COVID-19 ravages: life expectancy not declined this much since World War II

The largest drop in 2020 was recorded in New York, which lost 3 years compared to 2019.

The United States suffered a major setback in life expectancy between 2019 and 2020. The average was 77 years, 1.8 years less than in 2019. This is a plunge not seen since World War II.

The Wall Street Journal published Center for Disease Control and Prevention (CDC) statistics reflecting the disaster. A striking case is New York, whose life expectancy fell from 80.7 to 77.7 years, the largest drop in the country, along with those experienced in Ohio (-2.7 years) and New Jersey and Alabama (-2.6).

Hawaii vs. Mississippi

The best figure was recorded by Hawaii, with an average of 80.7 years, followed by Washington (79.2) and Minnesota (79.1). In contrast, Mississippi (71.9), West Virginia (72.8) and Louisiana (73.1) had the worst records.

One positive statistic is the infant mortality rate, which decreased by 2.9% compared to 2019. All age ranges saw an increase in mortality except for children aged 1 to 4 years, whose 2020 figure was 0.6% below that of 2019.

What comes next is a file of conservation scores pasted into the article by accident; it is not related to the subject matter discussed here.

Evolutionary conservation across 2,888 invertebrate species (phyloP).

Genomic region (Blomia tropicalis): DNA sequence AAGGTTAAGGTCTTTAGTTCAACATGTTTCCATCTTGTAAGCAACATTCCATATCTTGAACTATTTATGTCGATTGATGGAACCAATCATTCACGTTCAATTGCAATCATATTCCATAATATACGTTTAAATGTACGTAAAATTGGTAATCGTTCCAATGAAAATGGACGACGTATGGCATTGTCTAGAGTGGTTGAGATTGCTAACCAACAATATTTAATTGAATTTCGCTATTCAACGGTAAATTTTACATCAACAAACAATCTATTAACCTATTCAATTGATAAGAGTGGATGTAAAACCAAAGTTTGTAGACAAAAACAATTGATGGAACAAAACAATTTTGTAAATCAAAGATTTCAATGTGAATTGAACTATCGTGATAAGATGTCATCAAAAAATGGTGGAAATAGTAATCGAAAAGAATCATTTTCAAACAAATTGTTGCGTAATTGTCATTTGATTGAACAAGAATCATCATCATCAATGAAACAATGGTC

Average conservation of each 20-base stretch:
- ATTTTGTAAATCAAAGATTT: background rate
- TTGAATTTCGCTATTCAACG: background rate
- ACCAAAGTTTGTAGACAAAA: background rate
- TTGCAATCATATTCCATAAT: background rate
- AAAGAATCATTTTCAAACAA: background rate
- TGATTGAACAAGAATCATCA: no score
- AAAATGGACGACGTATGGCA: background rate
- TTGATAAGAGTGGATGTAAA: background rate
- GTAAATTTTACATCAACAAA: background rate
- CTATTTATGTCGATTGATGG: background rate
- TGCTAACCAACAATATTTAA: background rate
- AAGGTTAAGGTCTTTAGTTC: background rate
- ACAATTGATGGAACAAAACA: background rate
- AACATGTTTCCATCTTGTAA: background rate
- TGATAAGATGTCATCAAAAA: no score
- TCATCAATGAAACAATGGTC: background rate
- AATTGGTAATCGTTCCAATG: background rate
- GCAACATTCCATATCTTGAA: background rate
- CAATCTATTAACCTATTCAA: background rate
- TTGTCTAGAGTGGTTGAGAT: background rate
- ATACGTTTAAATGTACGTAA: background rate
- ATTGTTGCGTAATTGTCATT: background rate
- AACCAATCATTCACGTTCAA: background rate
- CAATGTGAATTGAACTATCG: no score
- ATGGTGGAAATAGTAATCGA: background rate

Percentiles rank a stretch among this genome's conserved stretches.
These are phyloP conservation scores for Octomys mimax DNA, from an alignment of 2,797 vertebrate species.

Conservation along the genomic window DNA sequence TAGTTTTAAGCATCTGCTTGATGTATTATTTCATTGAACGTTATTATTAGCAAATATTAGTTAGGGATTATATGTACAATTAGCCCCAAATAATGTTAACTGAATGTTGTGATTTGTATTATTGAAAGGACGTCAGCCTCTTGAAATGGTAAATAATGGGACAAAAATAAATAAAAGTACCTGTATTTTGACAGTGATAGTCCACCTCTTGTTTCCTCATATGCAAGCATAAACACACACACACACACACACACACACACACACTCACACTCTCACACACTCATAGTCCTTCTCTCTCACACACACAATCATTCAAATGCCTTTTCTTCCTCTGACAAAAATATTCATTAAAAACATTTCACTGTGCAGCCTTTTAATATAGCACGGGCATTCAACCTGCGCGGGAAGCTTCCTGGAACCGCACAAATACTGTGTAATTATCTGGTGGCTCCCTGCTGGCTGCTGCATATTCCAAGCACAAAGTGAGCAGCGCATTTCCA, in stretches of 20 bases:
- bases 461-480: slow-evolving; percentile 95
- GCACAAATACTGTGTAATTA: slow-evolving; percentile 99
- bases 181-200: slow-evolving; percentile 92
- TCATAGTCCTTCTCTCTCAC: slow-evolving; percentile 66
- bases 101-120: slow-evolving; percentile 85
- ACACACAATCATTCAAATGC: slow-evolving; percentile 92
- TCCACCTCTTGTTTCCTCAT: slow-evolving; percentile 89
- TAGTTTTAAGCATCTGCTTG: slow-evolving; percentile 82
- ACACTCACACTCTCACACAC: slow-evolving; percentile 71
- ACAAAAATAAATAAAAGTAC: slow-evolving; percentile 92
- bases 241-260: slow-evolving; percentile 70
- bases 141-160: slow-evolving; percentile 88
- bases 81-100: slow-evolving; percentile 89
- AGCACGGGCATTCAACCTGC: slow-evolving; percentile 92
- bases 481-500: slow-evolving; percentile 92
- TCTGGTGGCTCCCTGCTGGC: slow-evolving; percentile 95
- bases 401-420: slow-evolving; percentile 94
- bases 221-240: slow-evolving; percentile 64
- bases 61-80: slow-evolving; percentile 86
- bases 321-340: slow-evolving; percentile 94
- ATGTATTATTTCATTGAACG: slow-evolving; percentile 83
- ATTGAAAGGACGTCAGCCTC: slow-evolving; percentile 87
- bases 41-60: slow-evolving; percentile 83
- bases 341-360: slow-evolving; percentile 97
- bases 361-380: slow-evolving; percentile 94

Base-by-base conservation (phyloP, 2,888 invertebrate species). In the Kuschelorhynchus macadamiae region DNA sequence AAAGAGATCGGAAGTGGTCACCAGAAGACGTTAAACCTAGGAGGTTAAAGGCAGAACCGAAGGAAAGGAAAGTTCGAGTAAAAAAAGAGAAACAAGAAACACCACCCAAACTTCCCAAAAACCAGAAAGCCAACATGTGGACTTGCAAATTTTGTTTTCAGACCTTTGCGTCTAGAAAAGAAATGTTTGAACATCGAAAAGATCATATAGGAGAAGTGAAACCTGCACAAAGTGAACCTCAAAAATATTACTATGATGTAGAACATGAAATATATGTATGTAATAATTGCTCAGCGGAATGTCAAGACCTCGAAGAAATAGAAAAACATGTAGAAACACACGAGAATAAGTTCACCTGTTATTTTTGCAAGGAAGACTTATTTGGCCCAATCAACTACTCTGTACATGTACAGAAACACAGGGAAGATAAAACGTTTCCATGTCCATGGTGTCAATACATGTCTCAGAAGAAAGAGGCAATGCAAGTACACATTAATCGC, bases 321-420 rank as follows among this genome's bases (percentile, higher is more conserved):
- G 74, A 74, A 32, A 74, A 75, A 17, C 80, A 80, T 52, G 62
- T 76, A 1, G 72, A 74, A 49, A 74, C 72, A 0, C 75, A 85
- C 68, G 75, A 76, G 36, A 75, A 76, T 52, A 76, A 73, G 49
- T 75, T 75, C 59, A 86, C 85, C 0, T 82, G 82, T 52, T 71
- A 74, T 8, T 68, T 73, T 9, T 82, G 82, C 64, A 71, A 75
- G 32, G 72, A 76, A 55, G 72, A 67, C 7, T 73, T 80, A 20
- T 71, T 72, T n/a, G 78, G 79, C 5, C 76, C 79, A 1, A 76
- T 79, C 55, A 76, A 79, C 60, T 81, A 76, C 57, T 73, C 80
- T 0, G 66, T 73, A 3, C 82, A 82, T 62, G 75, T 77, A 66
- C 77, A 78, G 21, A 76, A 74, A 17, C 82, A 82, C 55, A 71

Source: National Center for Health Statistics

By sex, male life expectancy is lower in all states. Hawaii had the best records for both sexes (77.6 years for men and 83.8 for women). In contrast, Mississippi scored the worst (68.6 and 75.2).

Main causes of mortality

Heart disease continued to be the leading cause of mortality among Americans. As many as 168 people per 100,000 died in 2020 due to heart conditions, 7 more than in 2019. After heart disease, cancer was the second leading cause of death. However, there was a slight decrease (from 146 to 144 deaths per 100,000 inhabitants). The third leading cause of death was COVID-19, which killed 85 out of every 100,000 people. In addition, there was an increase in the number of deaths due to diabetes, Alzheimer's disease and homicides.